Unseeded Prairie spring acres could see more winter crops
More winter cereals could get planted in untraditional areas that were too wet to seed this spring - but extreme dryness elsewhere could stymie an overall bump in winter crop acreage.
Many growers in Alberta and Saskatchewan who were unable to seed this spring are considering planting winter cereals, say Alberta Agriculture cereal extension specialist Clair Langlois and Western Winter Wheat Initiative agronomist Paul Thoroughgood.
Alberta producers were hardest hit by wet spring conditions. Up to 900,000 acres went unseeded thanks to saturated fields in the Peace, west-central and east-central regions of the province, and parts of south-central Alberta, says Langlois.
Waterlogged soils also impeded seeding operations in parts of northeastern and northwestern Saskatchewan.
First- time growers
For those who couldn’t get a crop in, winter wheat represents something they always wanted to try but never could get seeded on time in previous years, Langlois says.
“The majority of people, if they plant into some of their unseeded acreage, it will be their first time, or it would be a significant time since their last experience growing winter wheat,” Thoroughgood says.
Also appealing to farmers are the crop’s extra yields and simply getting their land into production, Langlois says.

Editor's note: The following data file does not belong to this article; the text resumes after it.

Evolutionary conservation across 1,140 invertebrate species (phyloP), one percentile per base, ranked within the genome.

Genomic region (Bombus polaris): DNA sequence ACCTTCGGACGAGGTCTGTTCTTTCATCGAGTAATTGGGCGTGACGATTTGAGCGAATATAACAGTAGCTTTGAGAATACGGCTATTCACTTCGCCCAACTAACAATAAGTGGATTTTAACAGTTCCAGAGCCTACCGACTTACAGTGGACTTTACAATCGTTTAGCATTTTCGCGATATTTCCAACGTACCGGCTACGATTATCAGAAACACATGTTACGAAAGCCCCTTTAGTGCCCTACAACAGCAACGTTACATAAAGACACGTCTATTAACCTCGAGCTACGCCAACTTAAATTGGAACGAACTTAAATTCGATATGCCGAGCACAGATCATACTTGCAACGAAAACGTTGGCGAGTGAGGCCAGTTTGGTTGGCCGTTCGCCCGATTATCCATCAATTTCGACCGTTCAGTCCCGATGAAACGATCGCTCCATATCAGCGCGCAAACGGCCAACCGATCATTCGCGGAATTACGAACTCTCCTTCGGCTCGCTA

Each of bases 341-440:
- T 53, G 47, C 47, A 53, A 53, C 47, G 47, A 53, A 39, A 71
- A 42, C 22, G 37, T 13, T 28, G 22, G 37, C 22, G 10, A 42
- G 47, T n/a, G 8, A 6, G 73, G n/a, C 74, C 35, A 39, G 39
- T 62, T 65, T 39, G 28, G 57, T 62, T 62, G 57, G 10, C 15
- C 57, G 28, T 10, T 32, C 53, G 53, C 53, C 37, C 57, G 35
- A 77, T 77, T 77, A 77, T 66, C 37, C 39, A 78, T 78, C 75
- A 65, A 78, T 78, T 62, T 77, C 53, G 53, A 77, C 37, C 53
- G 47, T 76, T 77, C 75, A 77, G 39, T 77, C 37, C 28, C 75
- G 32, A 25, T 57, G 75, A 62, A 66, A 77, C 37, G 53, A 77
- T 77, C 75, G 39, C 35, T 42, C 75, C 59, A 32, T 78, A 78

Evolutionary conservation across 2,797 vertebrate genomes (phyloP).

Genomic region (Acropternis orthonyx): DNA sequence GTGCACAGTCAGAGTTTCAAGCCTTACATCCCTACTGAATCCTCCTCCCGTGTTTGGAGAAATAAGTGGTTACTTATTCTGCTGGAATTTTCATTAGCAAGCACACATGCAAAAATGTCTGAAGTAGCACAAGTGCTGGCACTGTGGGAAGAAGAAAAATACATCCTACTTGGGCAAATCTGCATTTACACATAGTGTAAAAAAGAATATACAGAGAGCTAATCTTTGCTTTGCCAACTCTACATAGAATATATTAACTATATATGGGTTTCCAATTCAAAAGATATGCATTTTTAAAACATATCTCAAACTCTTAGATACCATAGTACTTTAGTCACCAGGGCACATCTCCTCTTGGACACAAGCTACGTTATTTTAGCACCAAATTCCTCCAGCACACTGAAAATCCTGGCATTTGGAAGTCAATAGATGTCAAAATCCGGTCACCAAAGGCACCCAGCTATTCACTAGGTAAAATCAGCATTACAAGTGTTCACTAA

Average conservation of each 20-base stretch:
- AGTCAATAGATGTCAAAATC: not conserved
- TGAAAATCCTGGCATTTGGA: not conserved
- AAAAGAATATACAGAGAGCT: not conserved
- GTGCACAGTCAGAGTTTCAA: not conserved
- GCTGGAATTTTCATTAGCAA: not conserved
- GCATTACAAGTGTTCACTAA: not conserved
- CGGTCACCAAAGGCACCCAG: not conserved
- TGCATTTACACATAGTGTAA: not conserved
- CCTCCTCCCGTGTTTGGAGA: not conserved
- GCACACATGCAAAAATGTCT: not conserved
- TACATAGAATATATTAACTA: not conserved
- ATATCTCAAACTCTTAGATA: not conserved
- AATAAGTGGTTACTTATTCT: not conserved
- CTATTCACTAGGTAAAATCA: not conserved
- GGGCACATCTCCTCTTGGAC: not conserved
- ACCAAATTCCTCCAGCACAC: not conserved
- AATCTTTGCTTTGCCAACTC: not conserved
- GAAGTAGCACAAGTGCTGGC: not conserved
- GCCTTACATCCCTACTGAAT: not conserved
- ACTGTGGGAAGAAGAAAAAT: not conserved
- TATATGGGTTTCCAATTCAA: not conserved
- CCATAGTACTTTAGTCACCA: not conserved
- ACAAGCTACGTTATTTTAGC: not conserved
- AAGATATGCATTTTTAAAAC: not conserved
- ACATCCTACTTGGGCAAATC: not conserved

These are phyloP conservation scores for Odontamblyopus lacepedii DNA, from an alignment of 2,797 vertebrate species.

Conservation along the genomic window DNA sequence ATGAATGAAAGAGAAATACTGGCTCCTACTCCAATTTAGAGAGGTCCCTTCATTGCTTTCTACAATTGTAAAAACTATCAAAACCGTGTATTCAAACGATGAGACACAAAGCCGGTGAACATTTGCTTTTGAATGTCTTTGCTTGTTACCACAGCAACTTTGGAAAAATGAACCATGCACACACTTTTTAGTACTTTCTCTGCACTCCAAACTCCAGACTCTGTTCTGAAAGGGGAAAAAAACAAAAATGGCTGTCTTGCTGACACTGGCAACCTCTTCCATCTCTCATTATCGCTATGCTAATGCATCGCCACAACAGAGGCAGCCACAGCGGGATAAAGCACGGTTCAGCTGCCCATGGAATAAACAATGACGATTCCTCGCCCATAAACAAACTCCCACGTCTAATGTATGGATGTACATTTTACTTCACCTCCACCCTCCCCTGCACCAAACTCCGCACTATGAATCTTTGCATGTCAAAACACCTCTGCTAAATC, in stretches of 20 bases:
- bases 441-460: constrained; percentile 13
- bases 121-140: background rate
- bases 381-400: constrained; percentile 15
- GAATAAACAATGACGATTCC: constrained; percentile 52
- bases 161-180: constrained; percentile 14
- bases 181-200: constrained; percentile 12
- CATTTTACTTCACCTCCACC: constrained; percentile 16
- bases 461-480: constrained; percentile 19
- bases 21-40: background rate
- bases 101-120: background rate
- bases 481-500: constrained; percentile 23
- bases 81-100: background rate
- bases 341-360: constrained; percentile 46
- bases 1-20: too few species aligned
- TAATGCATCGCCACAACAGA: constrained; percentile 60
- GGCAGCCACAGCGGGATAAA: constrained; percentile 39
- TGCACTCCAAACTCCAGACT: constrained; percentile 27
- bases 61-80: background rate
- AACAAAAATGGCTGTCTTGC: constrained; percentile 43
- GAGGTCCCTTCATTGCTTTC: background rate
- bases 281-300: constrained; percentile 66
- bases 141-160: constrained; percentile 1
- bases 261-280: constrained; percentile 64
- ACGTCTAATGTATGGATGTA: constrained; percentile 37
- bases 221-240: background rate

“Many of these unseeded fields affected are often their wetter fields, and with so much ground moisture on them – even now – it is attractive to get them planted while at their driest,” he adds.
No overall acreage increase
But winter cereal acreage in other Prairie regions might actually be down this season.
Dryness in southern parts of the Prairies is significantly advancing harvest operations, but historically, producers have been reluctant to seed winter crops when it’s very dry, Thoroughgood says.
Farmers, however, are better off seeding into dry soils than delaying in hopes of rainfall, he explains.
Thouroughgood says if farmers wait for rain, by the time it dries up again to go seed, the opportunity for germination is lost.
“I’ve grown 18 winter wheat crops now and over half of them I’ve seeded into dry, hard ground,” Thoroughgood says. “Only once in those 18 years have I not had emergence in the fall because it didn’t rain until the middle of October.”
For more about planting winter cereals into areas that went unseeded in the spring, visit the Western Winter Wheat Initiative.
Article by: Richard Kamchen